This is the beginning falseta from the Fandangos de Huelva on Jose’s Album “10×1”. It is not too incredibly difficult and it ends with a nice picado run that plays the Eb note (measure 22) outlining an F7 harmony. Let’s look at a few of the outside chords and their application:
Measure 5-7: The first outside harmony that we see is the E half-diminished chord in measure 5 which serves as the ii chord from the jazz ii-V-i progression in this case Emin7(b5) – A7(implied) – resolving to D minor. The Emin7(b5) as it is also called belongs in the key of D minor.
Measure13-14: At the end of measure 13 Jose goes to a Bb chord which functions as the bV of A minor. (to find the bV substitution for any dominant chord, find the 5th of the chord and then flat it and build the chord using intervals 1,3,5 from the starting note. If we look at the spelling between the two chords this is what we will come up with:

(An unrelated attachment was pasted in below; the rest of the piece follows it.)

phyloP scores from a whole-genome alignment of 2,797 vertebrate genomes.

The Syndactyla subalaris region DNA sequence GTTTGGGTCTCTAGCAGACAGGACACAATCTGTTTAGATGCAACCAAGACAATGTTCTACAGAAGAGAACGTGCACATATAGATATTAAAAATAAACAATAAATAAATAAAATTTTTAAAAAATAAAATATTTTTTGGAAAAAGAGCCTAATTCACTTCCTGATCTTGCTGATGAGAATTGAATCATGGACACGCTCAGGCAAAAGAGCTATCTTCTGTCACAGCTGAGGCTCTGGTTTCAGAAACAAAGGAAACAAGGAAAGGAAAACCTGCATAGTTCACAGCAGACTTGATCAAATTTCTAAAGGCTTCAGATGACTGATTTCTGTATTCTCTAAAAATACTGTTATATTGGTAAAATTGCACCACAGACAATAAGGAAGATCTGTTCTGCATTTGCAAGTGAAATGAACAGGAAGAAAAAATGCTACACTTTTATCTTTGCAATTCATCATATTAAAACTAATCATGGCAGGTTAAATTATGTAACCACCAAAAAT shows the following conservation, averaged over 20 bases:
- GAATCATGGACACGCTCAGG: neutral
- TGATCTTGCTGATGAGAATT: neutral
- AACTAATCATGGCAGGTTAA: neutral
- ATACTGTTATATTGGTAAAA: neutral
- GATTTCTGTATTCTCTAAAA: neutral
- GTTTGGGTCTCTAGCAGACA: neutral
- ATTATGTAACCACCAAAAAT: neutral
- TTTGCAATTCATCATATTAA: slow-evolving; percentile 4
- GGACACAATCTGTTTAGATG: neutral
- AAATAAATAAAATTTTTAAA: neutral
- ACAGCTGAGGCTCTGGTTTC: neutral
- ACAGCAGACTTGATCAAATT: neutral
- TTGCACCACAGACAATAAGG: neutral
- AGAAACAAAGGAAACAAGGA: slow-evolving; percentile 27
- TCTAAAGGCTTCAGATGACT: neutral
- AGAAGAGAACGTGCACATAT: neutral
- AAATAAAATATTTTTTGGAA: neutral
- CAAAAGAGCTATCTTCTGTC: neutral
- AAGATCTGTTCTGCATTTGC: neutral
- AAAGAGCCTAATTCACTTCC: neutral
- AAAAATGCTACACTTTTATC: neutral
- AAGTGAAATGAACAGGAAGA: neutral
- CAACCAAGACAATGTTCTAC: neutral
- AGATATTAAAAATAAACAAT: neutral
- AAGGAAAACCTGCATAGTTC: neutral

(b9) – F
(b7) – D
(5) – B Flat 5 substitution (5) – F
(3) – G# (3) – D
(1) – E – (1) or Root (1) – Bb
So as we can see the E7(b9) chord shares 2 common tones with the Bb chord, the D and the F. It’s important to understand the role of what are considered the “meat and potato chords” in Flamenco. We are either using a dominant V7 chord resolving to I major or i Minor, or we are using it in a Phrygian setting as the bII chord. Either way you think of it the E7 and the Bb chord are very much related in functioning as the dominant chord to our Flamenco home key.